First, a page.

David W. Spitzer
David W. Spitzer

RELATED: Read Part I in the "Troubleshooting Operational Issues" Series

RELATED: Read Part II in the "Troubleshooting Operational Issues" Series

RELATED: Read Part III in the "Troubleshooting Operational Issues" Series

RELATED: Read Part IV in the "Troubleshooting Operational Issues" Series

RELATED: Read Part V in the "Troubleshooting Operational Issues" Series

The following article is the latest in a series based on troubleshooting a mysterious unit shutdown due to flowmeter performance problems.

Last month I suggested the hypothesis that liquid ammonia enters the unit with bubbles, causing the liquid ammonia ultrasonic flowmeter to break its ultrasonic circuit, incorrectly measure zero flow, and (in turn) cause the reactor to scram (shut down) (Flow Control, July 2014, page 10). Installing a section of jacketed pipe to cool the liquid ammonia upstream of the flowmeter reduced the number of scrams substantially.   

Based on this information, the working theory was that in warm weather liquid ammonia entered the unit with bubbles of gas. Cooling the liquid ammonia reduced its vapor pressure, thereby condensing some of the bubbles, reducing the amount of gas reaching the flowmeter, and reducing the number of scrams.  

Industrial Automation Insider 300x250Tracing the ammonia piping upstream about 200 meters to the liquid ammonia tank revealed that the piping was uninsulated and exposed to the sun. This installation presented the possibility of the sun increasing the liquid ammonia temperature and, as a result, increasing its vapor pressure—perhaps causing the formation of gas bubbles prior to reaching the unit.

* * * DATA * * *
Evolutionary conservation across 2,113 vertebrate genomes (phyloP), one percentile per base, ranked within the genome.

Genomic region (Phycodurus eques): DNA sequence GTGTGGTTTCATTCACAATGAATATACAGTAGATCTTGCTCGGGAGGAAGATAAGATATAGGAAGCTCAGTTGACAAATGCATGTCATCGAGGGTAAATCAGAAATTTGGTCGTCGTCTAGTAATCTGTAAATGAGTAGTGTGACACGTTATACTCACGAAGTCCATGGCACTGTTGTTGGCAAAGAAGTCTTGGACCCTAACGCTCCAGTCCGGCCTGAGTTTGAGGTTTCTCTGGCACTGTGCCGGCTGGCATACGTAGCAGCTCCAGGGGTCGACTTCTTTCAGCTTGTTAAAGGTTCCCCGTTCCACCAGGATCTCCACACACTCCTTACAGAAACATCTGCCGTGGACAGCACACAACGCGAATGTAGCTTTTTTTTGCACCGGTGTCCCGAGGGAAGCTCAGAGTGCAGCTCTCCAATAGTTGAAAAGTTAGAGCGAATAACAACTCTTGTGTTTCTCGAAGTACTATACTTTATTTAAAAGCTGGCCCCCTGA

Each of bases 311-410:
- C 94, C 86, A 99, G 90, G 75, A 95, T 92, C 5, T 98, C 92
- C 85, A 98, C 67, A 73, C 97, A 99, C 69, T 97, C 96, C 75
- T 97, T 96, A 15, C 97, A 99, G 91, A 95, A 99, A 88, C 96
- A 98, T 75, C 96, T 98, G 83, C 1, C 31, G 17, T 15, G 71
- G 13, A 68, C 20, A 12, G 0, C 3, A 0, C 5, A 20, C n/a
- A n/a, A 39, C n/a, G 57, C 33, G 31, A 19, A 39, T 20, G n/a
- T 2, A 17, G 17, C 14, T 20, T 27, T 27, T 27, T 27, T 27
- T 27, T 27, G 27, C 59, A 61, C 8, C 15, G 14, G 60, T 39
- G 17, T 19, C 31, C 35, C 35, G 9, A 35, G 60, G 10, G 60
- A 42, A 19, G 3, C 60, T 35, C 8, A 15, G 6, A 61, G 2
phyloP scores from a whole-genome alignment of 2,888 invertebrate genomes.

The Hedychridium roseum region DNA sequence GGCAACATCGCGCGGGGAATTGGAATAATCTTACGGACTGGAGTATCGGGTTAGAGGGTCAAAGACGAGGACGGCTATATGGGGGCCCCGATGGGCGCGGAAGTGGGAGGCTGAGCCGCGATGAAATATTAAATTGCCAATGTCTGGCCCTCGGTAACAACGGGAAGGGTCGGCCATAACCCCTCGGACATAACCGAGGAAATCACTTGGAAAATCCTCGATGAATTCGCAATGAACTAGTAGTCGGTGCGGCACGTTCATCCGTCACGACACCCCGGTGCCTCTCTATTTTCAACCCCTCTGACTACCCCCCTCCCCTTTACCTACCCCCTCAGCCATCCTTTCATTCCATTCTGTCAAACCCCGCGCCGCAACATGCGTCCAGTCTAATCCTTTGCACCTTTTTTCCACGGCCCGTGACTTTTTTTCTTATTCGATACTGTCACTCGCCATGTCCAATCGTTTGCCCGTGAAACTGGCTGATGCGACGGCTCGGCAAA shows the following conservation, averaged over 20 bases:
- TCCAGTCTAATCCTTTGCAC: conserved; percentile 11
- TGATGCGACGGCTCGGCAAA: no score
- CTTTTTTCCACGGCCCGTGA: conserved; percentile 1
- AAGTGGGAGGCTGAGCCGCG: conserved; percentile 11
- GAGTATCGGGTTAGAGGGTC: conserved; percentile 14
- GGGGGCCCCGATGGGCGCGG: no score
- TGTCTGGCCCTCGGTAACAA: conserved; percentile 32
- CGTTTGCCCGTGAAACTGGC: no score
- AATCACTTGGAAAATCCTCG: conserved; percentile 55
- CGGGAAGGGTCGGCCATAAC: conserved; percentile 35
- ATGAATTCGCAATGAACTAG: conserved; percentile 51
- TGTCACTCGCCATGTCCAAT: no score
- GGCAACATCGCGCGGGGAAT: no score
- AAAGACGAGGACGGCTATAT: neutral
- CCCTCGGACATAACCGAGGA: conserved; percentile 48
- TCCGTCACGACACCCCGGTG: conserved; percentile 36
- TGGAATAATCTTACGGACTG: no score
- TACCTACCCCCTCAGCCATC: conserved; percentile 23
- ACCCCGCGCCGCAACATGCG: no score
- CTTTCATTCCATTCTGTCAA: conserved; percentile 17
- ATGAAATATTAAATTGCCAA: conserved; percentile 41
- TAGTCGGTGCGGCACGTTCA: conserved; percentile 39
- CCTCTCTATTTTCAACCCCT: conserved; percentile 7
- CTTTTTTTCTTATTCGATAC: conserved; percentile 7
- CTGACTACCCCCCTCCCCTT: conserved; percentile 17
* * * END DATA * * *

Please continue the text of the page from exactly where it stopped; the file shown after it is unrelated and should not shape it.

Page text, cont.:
Cooling the liquid ammonia in the jacketed pipe located upstream of the ultrasonic liquid ammonia flowmeter was expected to eliminate some scrams because less gas would be present. This is consistent with the observed reduction in the number of scrams that occurred after installing the cooler, as well as the fact that the scrams only occurred on the warmest days.  

Using a section of jacketed pipe to cool the liquid ammonia was a pragmatic solution that greatly improved the operation, but did not really solve the problem. Installing a larger cooler was considered as a potential “brute force” solution—albeit with a considerable installed cost and energy penalty.

Solving the problem by insulating the 200 meters of piping in the pipe bridge was deemed to be not economically viable.  

We’ll investigate more twists and turns next month…

RELATED: Read Part VII in the "Troubleshooting Operational Issues" Series

RELATED: Read Part VIII in the "Troubleshooting Operational Isssues" Series

RELATED: Read Part IX in the "Troubleshooting Operational Isssues" Series

RELATED: Read Part X in the "Troubleshooting Operational Isssues" Series

David W. Spitzer is a regular contributor to Flow Control magazine and a principal in Spitzer and Boyes, LLC offering engineering, seminars, strategic, marketing consulting, distribution consulting and expert witness services for manufacturing and automation companies. Spitzer and Boyes is also the publisher of the Industrial Automation Insider. Mr. Spitzer has more than 35 years of experience and has written over 10 books and 300 articles about flow measurement, instrumentation and process control. 

Mr. Spitzer can be reached at 845 623-1830 or www.spitzerandboyes.com. Click on the “Products” tab to find his “Consumer Guides” to various flow and level measurement technologies.